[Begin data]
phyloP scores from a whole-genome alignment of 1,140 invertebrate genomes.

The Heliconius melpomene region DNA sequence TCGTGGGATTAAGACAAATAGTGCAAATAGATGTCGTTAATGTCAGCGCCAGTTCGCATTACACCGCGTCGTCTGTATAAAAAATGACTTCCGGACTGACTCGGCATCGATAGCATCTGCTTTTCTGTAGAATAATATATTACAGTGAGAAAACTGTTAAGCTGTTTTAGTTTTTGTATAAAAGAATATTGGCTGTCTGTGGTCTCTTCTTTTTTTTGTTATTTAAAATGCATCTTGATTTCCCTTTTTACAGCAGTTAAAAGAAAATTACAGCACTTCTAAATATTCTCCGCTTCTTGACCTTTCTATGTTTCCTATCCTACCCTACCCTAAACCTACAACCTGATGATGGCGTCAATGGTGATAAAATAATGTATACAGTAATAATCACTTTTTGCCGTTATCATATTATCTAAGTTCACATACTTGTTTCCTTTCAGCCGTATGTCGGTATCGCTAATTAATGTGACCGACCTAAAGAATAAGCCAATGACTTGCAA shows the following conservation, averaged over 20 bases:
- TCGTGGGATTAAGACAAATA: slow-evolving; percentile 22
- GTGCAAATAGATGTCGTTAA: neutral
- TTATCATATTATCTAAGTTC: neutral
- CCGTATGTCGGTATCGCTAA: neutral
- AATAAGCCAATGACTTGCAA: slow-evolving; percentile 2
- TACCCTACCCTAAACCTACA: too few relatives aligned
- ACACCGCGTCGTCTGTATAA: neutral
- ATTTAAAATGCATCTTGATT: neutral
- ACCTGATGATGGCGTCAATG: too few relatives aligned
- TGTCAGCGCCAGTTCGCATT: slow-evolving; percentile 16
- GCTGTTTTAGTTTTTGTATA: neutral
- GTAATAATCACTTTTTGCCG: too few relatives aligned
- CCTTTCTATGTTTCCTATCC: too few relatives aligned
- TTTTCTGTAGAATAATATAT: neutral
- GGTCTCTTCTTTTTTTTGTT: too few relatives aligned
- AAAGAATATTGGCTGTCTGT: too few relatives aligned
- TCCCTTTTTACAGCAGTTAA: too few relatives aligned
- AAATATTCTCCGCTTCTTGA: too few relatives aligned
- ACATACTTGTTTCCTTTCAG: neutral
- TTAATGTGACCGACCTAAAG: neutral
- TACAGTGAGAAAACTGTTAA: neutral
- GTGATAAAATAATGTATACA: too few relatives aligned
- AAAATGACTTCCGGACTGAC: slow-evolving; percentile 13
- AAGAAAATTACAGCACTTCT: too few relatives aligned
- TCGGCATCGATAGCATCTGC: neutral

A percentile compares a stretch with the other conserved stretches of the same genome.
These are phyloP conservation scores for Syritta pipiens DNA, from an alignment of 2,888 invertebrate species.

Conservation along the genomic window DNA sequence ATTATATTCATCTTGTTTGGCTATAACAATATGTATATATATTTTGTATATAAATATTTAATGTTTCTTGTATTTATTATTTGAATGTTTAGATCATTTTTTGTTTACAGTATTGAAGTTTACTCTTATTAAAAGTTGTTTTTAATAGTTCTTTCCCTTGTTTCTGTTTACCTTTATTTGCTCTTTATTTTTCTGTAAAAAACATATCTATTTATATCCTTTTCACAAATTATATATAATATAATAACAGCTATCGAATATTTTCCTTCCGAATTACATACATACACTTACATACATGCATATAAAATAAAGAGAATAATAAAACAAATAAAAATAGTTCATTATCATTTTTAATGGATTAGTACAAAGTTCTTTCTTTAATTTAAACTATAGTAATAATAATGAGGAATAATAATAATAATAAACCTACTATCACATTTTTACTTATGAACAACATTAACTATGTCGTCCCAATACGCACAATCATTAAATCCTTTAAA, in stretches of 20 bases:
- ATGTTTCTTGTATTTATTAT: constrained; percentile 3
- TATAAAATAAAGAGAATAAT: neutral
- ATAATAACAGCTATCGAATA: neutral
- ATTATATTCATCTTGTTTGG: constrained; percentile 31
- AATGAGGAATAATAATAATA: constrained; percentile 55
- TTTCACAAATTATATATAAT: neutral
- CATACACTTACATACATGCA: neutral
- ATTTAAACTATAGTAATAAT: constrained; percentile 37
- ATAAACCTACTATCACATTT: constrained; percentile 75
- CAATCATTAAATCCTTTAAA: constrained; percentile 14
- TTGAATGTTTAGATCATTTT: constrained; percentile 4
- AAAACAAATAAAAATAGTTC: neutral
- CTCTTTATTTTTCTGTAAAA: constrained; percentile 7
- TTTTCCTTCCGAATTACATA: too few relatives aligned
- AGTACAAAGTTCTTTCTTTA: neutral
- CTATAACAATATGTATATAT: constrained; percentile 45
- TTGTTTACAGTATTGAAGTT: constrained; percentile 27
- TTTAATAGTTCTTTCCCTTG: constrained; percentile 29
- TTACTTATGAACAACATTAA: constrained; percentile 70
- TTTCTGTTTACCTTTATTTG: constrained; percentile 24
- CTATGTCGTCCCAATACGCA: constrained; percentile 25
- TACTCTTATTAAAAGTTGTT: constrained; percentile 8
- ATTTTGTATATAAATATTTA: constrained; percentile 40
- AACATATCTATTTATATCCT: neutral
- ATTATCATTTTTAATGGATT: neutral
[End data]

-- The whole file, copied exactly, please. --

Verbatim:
phyloP scores from a whole-genome alignment of 1,140 invertebrate genomes.

The Heliconius melpomene region DNA sequence TCGTGGGATTAAGACAAATAGTGCAAATAGATGTCGTTAATGTCAGCGCCAGTTCGCATTACACCGCGTCGTCTGTATAAAAAATGACTTCCGGACTGACTCGGCATCGATAGCATCTGCTTTTCTGTAGAATAATATATTACAGTGAGAAAACTGTTAAGCTGTTTTAGTTTTTGTATAAAAGAATATTGGCTGTCTGTGGTCTCTTCTTTTTTTTGTTATTTAAAATGCATCTTGATTTCCCTTTTTACAGCAGTTAAAAGAAAATTACAGCACTTCTAAATATTCTCCGCTTCTTGACCTTTCTATGTTTCCTATCCTACCCTACCCTAAACCTACAACCTGATGATGGCGTCAATGGTGATAAAATAATGTATACAGTAATAATCACTTTTTGCCGTTATCATATTATCTAAGTTCACATACTTGTTTCCTTTCAGCCGTATGTCGGTATCGCTAATTAATGTGACCGACCTAAAGAATAAGCCAATGACTTGCAA shows the following conservation, averaged over 20 bases:
- TCGTGGGATTAAGACAAATA: slow-evolving; percentile 22
- GTGCAAATAGATGTCGTTAA: neutral
- TTATCATATTATCTAAGTTC: neutral
- CCGTATGTCGGTATCGCTAA: neutral
- AATAAGCCAATGACTTGCAA: slow-evolving; percentile 2
- TACCCTACCCTAAACCTACA: too few relatives aligned
- ACACCGCGTCGTCTGTATAA: neutral
- ATTTAAAATGCATCTTGATT: neutral
- ACCTGATGATGGCGTCAATG: too few relatives aligned
- TGTCAGCGCCAGTTCGCATT: slow-evolving; percentile 16
- GCTGTTTTAGTTTTTGTATA: neutral
- GTAATAATCACTTTTTGCCG: too few relatives aligned
- CCTTTCTATGTTTCCTATCC: too few relatives aligned
- TTTTCTGTAGAATAATATAT: neutral
- GGTCTCTTCTTTTTTTTGTT: too few relatives aligned
- AAAGAATATTGGCTGTCTGT: too few relatives aligned
- TCCCTTTTTACAGCAGTTAA: too few relatives aligned
- AAATATTCTCCGCTTCTTGA: too few relatives aligned
- ACATACTTGTTTCCTTTCAG: neutral
- TTAATGTGACCGACCTAAAG: neutral
- TACAGTGAGAAAACTGTTAA: neutral
- GTGATAAAATAATGTATACA: too few relatives aligned
- AAAATGACTTCCGGACTGAC: slow-evolving; percentile 13
- AAGAAAATTACAGCACTTCT: too few relatives aligned
- TCGGCATCGATAGCATCTGC: neutral

A percentile compares a stretch with the other conserved stretches of the same genome.
These are phyloP conservation scores for Syritta pipiens DNA, from an alignment of 2,888 invertebrate species.

Conservation along the genomic window DNA sequence ATTATATTCATCTTGTTTGGCTATAACAATATGTATATATATTTTGTATATAAATATTTAATGTTTCTTGTATTTATTATTTGAATGTTTAGATCATTTTTTGTTTACAGTATTGAAGTTTACTCTTATTAAAAGTTGTTTTTAATAGTTCTTTCCCTTGTTTCTGTTTACCTTTATTTGCTCTTTATTTTTCTGTAAAAAACATATCTATTTATATCCTTTTCACAAATTATATATAATATAATAACAGCTATCGAATATTTTCCTTCCGAATTACATACATACACTTACATACATGCATATAAAATAAAGAGAATAATAAAACAAATAAAAATAGTTCATTATCATTTTTAATGGATTAGTACAAAGTTCTTTCTTTAATTTAAACTATAGTAATAATAATGAGGAATAATAATAATAATAAACCTACTATCACATTTTTACTTATGAACAACATTAACTATGTCGTCCCAATACGCACAATCATTAAATCCTTTAAA, in stretches of 20 bases:
- ATGTTTCTTGTATTTATTAT: constrained; percentile 3
- TATAAAATAAAGAGAATAAT: neutral
- ATAATAACAGCTATCGAATA: neutral
- ATTATATTCATCTTGTTTGG: constrained; percentile 31
- AATGAGGAATAATAATAATA: constrained; percentile 55
- TTTCACAAATTATATATAAT: neutral
- CATACACTTACATACATGCA: neutral
- ATTTAAACTATAGTAATAAT: constrained; percentile 37
- ATAAACCTACTATCACATTT: constrained; percentile 75
- CAATCATTAAATCCTTTAAA: constrained; percentile 14
- TTGAATGTTTAGATCATTTT: constrained; percentile 4
- AAAACAAATAAAAATAGTTC: neutral
- CTCTTTATTTTTCTGTAAAA: constrained; percentile 7
- TTTTCCTTCCGAATTACATA: too few relatives aligned
- AGTACAAAGTTCTTTCTTTA: neutral
- CTATAACAATATGTATATAT: constrained; percentile 45
- TTGTTTACAGTATTGAAGTT: constrained; percentile 27
- TTTAATAGTTCTTTCCCTTG: constrained; percentile 29
- TTACTTATGAACAACATTAA: constrained; percentile 70
- TTTCTGTTTACCTTTATTTG: constrained; percentile 24
- CTATGTCGTCCCAATACGCA: constrained; percentile 25
- TACTCTTATTAAAAGTTGTT: constrained; percentile 8
- ATTTTGTATATAAATATTTA: constrained; percentile 40
- AACATATCTATTTATATCCT: neutral
- ATTATCATTTTTAATGGATT: neutral